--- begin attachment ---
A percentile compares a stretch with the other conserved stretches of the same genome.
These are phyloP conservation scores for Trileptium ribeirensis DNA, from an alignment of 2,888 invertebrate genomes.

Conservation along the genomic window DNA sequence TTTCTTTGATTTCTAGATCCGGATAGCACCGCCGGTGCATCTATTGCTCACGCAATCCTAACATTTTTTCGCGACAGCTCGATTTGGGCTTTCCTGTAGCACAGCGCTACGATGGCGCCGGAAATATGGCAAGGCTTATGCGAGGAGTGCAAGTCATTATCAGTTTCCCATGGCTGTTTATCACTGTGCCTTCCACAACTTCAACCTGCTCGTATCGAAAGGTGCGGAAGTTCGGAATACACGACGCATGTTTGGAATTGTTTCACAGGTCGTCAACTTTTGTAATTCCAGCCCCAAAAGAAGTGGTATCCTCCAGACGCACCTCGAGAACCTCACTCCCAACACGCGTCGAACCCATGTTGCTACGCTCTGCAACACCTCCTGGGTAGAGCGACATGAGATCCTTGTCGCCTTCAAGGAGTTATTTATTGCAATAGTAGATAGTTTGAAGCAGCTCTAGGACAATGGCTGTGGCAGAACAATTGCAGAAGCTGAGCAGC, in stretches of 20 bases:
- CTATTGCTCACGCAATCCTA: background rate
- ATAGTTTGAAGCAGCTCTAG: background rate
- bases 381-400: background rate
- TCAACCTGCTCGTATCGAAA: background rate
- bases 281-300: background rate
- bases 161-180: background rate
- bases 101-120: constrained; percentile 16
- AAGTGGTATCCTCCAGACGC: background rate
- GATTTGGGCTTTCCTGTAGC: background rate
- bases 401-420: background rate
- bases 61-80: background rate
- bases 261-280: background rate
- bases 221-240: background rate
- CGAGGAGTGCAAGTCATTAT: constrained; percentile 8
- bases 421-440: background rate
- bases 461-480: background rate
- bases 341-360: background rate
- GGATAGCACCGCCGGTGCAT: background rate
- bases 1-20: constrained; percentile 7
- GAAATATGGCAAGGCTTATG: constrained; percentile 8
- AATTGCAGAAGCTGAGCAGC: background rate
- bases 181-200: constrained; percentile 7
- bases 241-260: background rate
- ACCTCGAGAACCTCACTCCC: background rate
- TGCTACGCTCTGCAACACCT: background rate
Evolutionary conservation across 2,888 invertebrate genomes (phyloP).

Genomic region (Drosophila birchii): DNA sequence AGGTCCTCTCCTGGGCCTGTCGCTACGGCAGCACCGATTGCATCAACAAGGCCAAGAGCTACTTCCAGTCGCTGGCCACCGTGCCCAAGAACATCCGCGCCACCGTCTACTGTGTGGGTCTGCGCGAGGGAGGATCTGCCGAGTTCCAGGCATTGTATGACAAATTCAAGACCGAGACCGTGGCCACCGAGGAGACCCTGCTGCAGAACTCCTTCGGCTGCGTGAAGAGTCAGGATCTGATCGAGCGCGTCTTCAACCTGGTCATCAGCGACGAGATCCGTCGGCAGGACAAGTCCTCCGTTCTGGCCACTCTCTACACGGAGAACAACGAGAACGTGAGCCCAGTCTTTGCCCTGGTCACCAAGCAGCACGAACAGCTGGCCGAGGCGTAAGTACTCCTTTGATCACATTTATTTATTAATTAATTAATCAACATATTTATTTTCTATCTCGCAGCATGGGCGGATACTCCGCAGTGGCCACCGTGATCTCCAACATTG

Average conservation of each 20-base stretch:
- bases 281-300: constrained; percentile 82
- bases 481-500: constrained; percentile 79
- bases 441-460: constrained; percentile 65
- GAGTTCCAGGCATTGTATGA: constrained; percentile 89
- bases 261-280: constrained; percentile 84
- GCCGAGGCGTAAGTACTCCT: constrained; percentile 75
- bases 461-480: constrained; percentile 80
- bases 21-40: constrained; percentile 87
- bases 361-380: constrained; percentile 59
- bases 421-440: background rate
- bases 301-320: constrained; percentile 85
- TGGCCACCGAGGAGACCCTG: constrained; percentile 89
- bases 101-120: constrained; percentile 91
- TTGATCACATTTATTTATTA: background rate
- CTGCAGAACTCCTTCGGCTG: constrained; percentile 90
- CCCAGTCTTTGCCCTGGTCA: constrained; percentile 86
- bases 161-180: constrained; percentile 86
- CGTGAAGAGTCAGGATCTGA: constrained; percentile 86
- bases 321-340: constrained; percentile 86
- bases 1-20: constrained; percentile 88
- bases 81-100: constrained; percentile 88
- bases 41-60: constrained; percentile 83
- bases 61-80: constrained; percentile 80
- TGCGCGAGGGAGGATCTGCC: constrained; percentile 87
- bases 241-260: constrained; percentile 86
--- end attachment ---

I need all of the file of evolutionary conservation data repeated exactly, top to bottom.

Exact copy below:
A percentile compares a stretch with the other conserved stretches of the same genome.
These are phyloP conservation scores for Trileptium ribeirensis DNA, from an alignment of 2,888 invertebrate genomes.

Conservation along the genomic window DNA sequence TTTCTTTGATTTCTAGATCCGGATAGCACCGCCGGTGCATCTATTGCTCACGCAATCCTAACATTTTTTCGCGACAGCTCGATTTGGGCTTTCCTGTAGCACAGCGCTACGATGGCGCCGGAAATATGGCAAGGCTTATGCGAGGAGTGCAAGTCATTATCAGTTTCCCATGGCTGTTTATCACTGTGCCTTCCACAACTTCAACCTGCTCGTATCGAAAGGTGCGGAAGTTCGGAATACACGACGCATGTTTGGAATTGTTTCACAGGTCGTCAACTTTTGTAATTCCAGCCCCAAAAGAAGTGGTATCCTCCAGACGCACCTCGAGAACCTCACTCCCAACACGCGTCGAACCCATGTTGCTACGCTCTGCAACACCTCCTGGGTAGAGCGACATGAGATCCTTGTCGCCTTCAAGGAGTTATTTATTGCAATAGTAGATAGTTTGAAGCAGCTCTAGGACAATGGCTGTGGCAGAACAATTGCAGAAGCTGAGCAGC, in stretches of 20 bases:
- CTATTGCTCACGCAATCCTA: background rate
- ATAGTTTGAAGCAGCTCTAG: background rate
- bases 381-400: background rate
- TCAACCTGCTCGTATCGAAA: background rate
- bases 281-300: background rate
- bases 161-180: background rate
- bases 101-120: constrained; percentile 16
- AAGTGGTATCCTCCAGACGC: background rate
- GATTTGGGCTTTCCTGTAGC: background rate
- bases 401-420: background rate
- bases 61-80: background rate
- bases 261-280: background rate
- bases 221-240: background rate
- CGAGGAGTGCAAGTCATTAT: constrained; percentile 8
- bases 421-440: background rate
- bases 461-480: background rate
- bases 341-360: background rate
- GGATAGCACCGCCGGTGCAT: background rate
- bases 1-20: constrained; percentile 7
- GAAATATGGCAAGGCTTATG: constrained; percentile 8
- AATTGCAGAAGCTGAGCAGC: background rate
- bases 181-200: constrained; percentile 7
- bases 241-260: background rate
- ACCTCGAGAACCTCACTCCC: background rate
- TGCTACGCTCTGCAACACCT: background rate
Evolutionary conservation across 2,888 invertebrate genomes (phyloP).

Genomic region (Drosophila birchii): DNA sequence AGGTCCTCTCCTGGGCCTGTCGCTACGGCAGCACCGATTGCATCAACAAGGCCAAGAGCTACTTCCAGTCGCTGGCCACCGTGCCCAAGAACATCCGCGCCACCGTCTACTGTGTGGGTCTGCGCGAGGGAGGATCTGCCGAGTTCCAGGCATTGTATGACAAATTCAAGACCGAGACCGTGGCCACCGAGGAGACCCTGCTGCAGAACTCCTTCGGCTGCGTGAAGAGTCAGGATCTGATCGAGCGCGTCTTCAACCTGGTCATCAGCGACGAGATCCGTCGGCAGGACAAGTCCTCCGTTCTGGCCACTCTCTACACGGAGAACAACGAGAACGTGAGCCCAGTCTTTGCCCTGGTCACCAAGCAGCACGAACAGCTGGCCGAGGCGTAAGTACTCCTTTGATCACATTTATTTATTAATTAATTAATCAACATATTTATTTTCTATCTCGCAGCATGGGCGGATACTCCGCAGTGGCCACCGTGATCTCCAACATTG

Average conservation of each 20-base stretch:
- bases 281-300: constrained; percentile 82
- bases 481-500: constrained; percentile 79
- bases 441-460: constrained; percentile 65
- GAGTTCCAGGCATTGTATGA: constrained; percentile 89
- bases 261-280: constrained; percentile 84
- GCCGAGGCGTAAGTACTCCT: constrained; percentile 75
- bases 461-480: constrained; percentile 80
- bases 21-40: constrained; percentile 87
- bases 361-380: constrained; percentile 59
- bases 421-440: background rate
- bases 301-320: constrained; percentile 85
- TGGCCACCGAGGAGACCCTG: constrained; percentile 89
- bases 101-120: constrained; percentile 91
- TTGATCACATTTATTTATTA: background rate
- CTGCAGAACTCCTTCGGCTG: constrained; percentile 90
- CCCAGTCTTTGCCCTGGTCA: constrained; percentile 86
- bases 161-180: constrained; percentile 86
- CGTGAAGAGTCAGGATCTGA: constrained; percentile 86
- bases 321-340: constrained; percentile 86
- bases 1-20: constrained; percentile 88
- bases 81-100: constrained; percentile 88
- bases 41-60: constrained; percentile 83
- bases 61-80: constrained; percentile 80
- TGCGCGAGGGAGGATCTGCC: constrained; percentile 87
- bases 241-260: constrained; percentile 86